Where can I call for help?

  • To report an emergency dial 911
  • National Suicide Prevention Line: 1-800-273-TALK (8255)
  • Snohomish County Crisis Line: 1-800-584-3578
  • Crisis TEXT Line: Text “Listen” to 741-741
  • 24 Hour Crisis Line: 1-866-427-4747
  • TEENLINK: 1-866-833-6546
  • Tulalip Tribes Behavioral Health Family Services: 360-716-4400
  • Tulalip Tribes Mental Wellness Director Sherry Guzman: 360-716-4305


A letter of hope to Tulalip tribal youth from a survivor from the Red Lake Nation


Justin Jourdain was a ninth grader when he witnessed the school shooting at Red Lake High School. A Red Lake tribal member, Justin was friends with classmates who died and others who were injured. Now a Red Lake Nation police officer with a family of his own, Justin wanted to travel to Tulalip to meet with and encourage tribal youth in person, but his work schedule got in the way. So Justin has written an open letter to Tulalip youth and provided it to the See-Yaht-Sub.



Justin Jourdain and son.
Justin Jourdain and son.
Photo courtesy of Justin Jourdain


Boozhoo! This is the way we greet each other in my tribe, the Red Lake Nation in Northern Minnesota.

You may not realize it right now, but everything will get better with time.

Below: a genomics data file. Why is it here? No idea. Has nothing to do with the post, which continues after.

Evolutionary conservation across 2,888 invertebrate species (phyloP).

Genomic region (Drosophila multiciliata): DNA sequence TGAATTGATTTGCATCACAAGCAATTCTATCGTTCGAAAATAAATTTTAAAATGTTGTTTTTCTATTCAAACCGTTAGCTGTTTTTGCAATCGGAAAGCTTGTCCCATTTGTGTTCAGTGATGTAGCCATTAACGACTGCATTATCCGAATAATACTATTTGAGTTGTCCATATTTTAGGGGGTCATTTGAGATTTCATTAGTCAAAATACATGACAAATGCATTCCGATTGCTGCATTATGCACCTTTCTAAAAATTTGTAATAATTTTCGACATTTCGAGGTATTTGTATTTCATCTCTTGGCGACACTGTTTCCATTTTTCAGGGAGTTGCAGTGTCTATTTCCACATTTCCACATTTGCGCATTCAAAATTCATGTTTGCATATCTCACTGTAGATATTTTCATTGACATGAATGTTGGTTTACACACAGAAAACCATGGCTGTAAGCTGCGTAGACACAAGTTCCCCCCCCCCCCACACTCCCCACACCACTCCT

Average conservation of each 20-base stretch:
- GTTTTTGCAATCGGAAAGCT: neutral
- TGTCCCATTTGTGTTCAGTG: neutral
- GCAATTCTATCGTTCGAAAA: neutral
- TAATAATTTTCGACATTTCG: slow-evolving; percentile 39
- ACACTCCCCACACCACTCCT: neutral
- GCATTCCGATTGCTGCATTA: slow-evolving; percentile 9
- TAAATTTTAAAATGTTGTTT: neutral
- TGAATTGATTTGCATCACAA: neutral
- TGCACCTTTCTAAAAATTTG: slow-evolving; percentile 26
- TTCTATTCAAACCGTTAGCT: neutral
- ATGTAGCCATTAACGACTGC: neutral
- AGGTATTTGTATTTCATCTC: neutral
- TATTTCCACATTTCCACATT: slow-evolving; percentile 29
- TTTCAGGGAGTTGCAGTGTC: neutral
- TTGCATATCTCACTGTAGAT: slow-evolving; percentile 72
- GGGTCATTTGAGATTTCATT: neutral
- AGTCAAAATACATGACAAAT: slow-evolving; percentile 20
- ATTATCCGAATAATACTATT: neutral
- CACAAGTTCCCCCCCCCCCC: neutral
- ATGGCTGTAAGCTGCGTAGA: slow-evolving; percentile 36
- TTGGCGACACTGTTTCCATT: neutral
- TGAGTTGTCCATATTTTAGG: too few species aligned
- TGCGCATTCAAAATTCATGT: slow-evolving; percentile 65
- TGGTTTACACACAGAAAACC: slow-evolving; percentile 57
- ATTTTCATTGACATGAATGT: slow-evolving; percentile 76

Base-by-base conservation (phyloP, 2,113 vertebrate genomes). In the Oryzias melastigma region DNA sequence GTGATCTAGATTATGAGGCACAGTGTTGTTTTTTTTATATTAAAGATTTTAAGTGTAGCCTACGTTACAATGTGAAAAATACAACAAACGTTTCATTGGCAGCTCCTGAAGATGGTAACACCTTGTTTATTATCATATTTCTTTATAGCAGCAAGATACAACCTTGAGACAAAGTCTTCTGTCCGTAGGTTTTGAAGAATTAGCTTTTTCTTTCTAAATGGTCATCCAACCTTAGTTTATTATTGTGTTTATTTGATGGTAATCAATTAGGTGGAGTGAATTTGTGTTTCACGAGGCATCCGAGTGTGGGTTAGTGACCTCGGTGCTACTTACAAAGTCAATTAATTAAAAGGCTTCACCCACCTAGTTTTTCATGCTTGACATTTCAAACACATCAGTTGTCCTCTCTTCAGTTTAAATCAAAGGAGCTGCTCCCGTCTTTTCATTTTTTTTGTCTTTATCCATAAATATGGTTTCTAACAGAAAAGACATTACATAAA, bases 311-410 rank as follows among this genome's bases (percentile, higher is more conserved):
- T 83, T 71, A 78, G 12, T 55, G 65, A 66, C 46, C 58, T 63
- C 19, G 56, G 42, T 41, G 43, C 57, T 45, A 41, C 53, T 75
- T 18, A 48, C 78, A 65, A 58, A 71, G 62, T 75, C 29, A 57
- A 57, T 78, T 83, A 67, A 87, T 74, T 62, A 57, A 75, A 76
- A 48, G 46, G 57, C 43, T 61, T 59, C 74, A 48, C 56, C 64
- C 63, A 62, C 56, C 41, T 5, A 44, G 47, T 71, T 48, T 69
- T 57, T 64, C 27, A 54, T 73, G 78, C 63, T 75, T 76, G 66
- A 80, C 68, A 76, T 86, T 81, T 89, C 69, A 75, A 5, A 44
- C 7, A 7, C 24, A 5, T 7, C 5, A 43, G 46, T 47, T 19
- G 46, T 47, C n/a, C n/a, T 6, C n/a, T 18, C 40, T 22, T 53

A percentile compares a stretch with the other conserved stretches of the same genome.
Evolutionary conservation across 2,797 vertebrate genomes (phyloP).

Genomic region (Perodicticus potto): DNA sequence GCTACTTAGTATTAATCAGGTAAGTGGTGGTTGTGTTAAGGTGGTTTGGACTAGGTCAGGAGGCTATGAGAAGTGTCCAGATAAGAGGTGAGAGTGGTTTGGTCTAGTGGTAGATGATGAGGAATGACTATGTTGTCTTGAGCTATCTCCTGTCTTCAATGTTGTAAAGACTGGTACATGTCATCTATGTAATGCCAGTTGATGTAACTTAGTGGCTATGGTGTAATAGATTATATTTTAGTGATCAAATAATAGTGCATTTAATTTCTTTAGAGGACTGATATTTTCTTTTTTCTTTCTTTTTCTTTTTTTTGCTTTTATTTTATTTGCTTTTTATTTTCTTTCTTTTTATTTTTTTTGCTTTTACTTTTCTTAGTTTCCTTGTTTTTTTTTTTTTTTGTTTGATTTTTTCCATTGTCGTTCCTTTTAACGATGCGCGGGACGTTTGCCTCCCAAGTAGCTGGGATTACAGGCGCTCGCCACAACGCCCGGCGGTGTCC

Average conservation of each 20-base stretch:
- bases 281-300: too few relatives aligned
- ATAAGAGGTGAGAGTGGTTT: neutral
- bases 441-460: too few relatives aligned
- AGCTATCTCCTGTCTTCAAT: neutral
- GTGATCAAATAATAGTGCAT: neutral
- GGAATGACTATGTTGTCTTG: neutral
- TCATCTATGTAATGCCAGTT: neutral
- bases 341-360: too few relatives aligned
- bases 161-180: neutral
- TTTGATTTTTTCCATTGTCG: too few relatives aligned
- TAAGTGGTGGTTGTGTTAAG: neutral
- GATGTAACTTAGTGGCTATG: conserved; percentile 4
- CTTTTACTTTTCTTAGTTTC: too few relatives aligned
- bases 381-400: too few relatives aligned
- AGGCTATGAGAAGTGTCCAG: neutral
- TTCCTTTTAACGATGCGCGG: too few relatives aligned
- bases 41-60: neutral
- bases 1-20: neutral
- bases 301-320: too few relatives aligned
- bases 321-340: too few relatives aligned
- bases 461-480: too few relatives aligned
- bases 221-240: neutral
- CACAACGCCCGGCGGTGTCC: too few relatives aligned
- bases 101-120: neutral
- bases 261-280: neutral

If you witnessed this tragic event or you were at school that day, you will always remember, as I do those terrifying moments. But in a few weeks and then a few months, it will get easier. You will gain perspective from having lived through this traumatic time in your Tribe’s history. Believe me, surviving can change your life for the better, if you let it.

In the days after the Red Lake School shooting, survivors from Columbine High School met with my classmates and me. The contact with the others who had the same experience gave me the courage to hope again for the future, though I lived with the memory very strongly until 2008 when I graduated from high school, and that helped me to find closure.

I know firsthand how important it is to meet people who share this still unusual experience. That inspired me to go to reach out to other students at schools where this has happened. I feel that it helps just to meet and spend time with someone who knows what this experience felt like. It is important to the healing process to feel that someone knows what it was like.  In time, you may have the opportunity to help someone else heal, though it is always my hope that nothing like this ever happen again.

Healing will be a long process, but you will get better. You will remember for the rest of your life. For me nine year later, I can still remember that day as if it were yesterday. But I’ve learned to deal with the pain and continue living. You will learn to cope as I have.

Today I am married and I have a six-year-old son. For the last four years I have worked in law enforcement for my tribal police. I am 25 years old.

In 2005, I was freshman in high school and I couldn’t conceive of all the good things ahead. But stick in the back of your mind that the rest of your life is waiting for you to live it. Believe that things will get better as you let go of the pain and move forward in your life.

Your friend from the Red Lake Nation,

Justin Jourdain